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Congress Reaches Consensus on Financial Reform Legislation

House and Senate leaders have reached an agreement on a reconciled version of their respective chambers' financial reform bills - a historic piece of legislation, which was prompted by a national mortgage crisis that pushed the country's entire financial system to the brink of collapse. The legislation will now go to the full Congress for endorsement. Lawmakers have pledged to have an approved bill on President Obama's desk by the July 4th holiday. Administration officials say the bill that has emerged is ""strong.""

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Report: 70% of Modifications in May Were Non-HAMP

Mortgage servicers completed 112,088 loan modifications through their own proprietary programs in May, according to a report released this week by HOPE NOW. That compares to 47,724 new permanent modifications under the government's Home Affordable Modification Program (HAMP) during the same month. Altogether, just over 159,000 mortgage modifications were completed in May, as well as 213,000 other workouts, such as repayment and forbearance plans.

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Ocwen’s HAMP Trials Adhere to 3-Month Timeframe

Ocwen Financial Corporation continues to find its name at the top of the list of key performance metrics when it comes to the federal government's Home Affordable Modification Program (HAMP). Ocwen is one of only two servicers who have been able to achieve a three-month turn time on trial to permanent conversions. Most other servicers' trial plans are significantly longer, extending up to seven months for some of the largest banks.

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iEmergent Forecasts Drop in Mortgage Volume upon Weakening Market

iEmergent expects mortgage interest rates to rise to the mid-five percent range by the end of the year, and home prices to fall an additional 3 to 6 percent. The company's second-quarter update to its Mortgage Volume Forecast also reflects a 5.2 percent further drop in both purchase and refinance volume dollars in 2010.

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Ginnie Mae Guarantees More than $33.9 Billion in MBS in May

The Government National Mortgage Association (Ginnie Mae) recently released its issuance numbers for May, showing that it guaranteed more than $33.9 billion in mortgage-backed securities (MBS) during the month. In addition to reporting on its continued provision of liquidity to the secondary market, the corporation announced that in April, 1.79 percent of the single-family loans in Ginnie Mae guaranteed securities were 90 days or more delinquent, down from 1.85 percent in March 2010.

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Willis Launches New Distressed Assets Practice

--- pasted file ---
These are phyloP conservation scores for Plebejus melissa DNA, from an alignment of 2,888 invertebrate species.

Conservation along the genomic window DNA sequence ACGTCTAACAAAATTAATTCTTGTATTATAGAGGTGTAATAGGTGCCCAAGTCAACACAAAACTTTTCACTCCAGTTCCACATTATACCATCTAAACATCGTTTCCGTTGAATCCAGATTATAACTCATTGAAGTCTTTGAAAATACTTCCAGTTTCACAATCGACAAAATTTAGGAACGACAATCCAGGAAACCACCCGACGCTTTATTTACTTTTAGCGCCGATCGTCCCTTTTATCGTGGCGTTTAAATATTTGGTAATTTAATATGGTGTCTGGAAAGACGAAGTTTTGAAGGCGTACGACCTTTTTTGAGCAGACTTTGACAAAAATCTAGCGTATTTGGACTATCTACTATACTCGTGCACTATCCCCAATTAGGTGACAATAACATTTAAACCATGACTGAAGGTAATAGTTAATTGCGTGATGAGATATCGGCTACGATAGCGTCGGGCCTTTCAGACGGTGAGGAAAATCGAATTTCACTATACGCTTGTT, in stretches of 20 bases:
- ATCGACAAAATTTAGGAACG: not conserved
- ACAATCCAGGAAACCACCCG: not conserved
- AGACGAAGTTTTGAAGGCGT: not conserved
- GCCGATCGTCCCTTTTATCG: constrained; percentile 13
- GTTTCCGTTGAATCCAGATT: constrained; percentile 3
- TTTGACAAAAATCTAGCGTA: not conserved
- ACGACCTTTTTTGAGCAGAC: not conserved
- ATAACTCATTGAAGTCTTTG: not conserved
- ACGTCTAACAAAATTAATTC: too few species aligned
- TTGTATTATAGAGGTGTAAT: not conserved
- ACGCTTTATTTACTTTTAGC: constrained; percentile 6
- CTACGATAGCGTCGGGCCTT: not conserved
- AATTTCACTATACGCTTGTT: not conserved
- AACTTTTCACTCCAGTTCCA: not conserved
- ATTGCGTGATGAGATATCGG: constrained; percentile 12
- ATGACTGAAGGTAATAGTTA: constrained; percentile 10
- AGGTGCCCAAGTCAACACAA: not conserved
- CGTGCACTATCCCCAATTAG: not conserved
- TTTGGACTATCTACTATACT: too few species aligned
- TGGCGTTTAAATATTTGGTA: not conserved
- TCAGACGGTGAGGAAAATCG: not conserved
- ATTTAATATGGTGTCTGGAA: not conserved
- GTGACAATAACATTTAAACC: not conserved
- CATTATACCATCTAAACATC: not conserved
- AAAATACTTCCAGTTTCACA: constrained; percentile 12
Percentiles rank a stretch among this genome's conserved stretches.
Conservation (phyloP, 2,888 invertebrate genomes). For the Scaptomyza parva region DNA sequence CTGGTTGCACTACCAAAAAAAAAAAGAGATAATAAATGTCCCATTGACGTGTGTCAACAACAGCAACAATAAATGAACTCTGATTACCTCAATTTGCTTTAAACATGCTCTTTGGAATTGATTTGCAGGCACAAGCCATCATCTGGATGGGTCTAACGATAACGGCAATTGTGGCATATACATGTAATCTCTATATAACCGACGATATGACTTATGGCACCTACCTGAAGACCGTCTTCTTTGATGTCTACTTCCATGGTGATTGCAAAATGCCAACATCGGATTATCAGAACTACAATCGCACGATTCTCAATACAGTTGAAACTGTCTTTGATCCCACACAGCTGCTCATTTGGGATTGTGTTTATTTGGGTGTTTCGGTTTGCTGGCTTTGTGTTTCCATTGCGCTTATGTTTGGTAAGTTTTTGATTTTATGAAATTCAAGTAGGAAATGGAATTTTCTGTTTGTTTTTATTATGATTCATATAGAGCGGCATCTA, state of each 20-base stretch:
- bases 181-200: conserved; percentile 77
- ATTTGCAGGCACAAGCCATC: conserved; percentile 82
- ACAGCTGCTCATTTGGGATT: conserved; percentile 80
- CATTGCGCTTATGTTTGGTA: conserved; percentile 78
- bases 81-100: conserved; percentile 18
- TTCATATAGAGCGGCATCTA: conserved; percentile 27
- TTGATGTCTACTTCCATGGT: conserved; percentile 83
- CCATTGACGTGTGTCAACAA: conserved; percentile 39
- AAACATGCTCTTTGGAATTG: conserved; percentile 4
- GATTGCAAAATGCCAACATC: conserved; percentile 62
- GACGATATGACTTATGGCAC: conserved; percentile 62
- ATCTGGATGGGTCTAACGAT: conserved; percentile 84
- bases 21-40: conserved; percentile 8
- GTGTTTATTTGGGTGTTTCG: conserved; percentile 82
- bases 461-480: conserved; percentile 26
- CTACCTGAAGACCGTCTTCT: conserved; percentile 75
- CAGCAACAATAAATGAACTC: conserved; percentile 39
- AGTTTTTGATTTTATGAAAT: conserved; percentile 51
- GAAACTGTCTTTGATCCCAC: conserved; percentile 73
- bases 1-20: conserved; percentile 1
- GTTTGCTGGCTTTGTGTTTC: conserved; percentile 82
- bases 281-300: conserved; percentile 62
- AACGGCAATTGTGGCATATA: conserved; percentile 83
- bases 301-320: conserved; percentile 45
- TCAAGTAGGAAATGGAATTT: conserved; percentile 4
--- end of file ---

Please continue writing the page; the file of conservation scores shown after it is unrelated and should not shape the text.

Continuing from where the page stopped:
Willis North America recently announced that it has formed a distressed asset practice in order to advise clients on managing the risks associated with financially distressed, foreclosed, or abandoned commercial properties and to provide a range of insurance solutions. According to the company, this new unit will coordinate specialist capabilities from across Willis' practice areas to structure insurance programs that respond to a range of risk management and insurance issues related to distressed assets.

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New York AG Cracks Down on Fraudulent Mortgage Rescue Companies

More than 180 foreclosure rescue companies with customers in New York have been sent cease-and-desist letters from the office of state Attorney General Andrew M. Cuomo. These letters, which came as a result of Cuomo's ongoing investigation into the mortgage rescue industry, warn the companies to immediately end all misleading and illegal conduct. According to Cuomo, thousands of New Yorkers have been affected by foreclosure rescue scams.

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Mortgage Rates Fall to Record Lows Due to Disappointing Economic Data

Following a run of disappointing economic data - from housing, to jobs, to consumer spending - mortgage rates fell to record lows this week, Freddie Mac and Bankrate reported Thursday. The GSE says 30-year fixed-rate mortgages averaged 4.69 percent, while rates on 15-year mortgages have dropped to 4.13 percent. Bankrate says nervous investors around the globe are buying up Treasury securities, driving both bond yields and mortgage rates lower.

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Audit Shows Prison Inmates Received $9M in Homebuyer Tax Credits

A breakdown in fraud controls allowed prison inmates to apply for and receive $9.1 million in homebuyer tax credits from the federal government, according to an audit conducted by a Treasury inspector general. More than 1,200 prison inmates, including 241 serving life sentences, cashed in on the home purchase tax incentive. The audit also found that the IRS allowed multiple claims on the same home and laid out $17.6 million for homes purchased before the tax credit program began.

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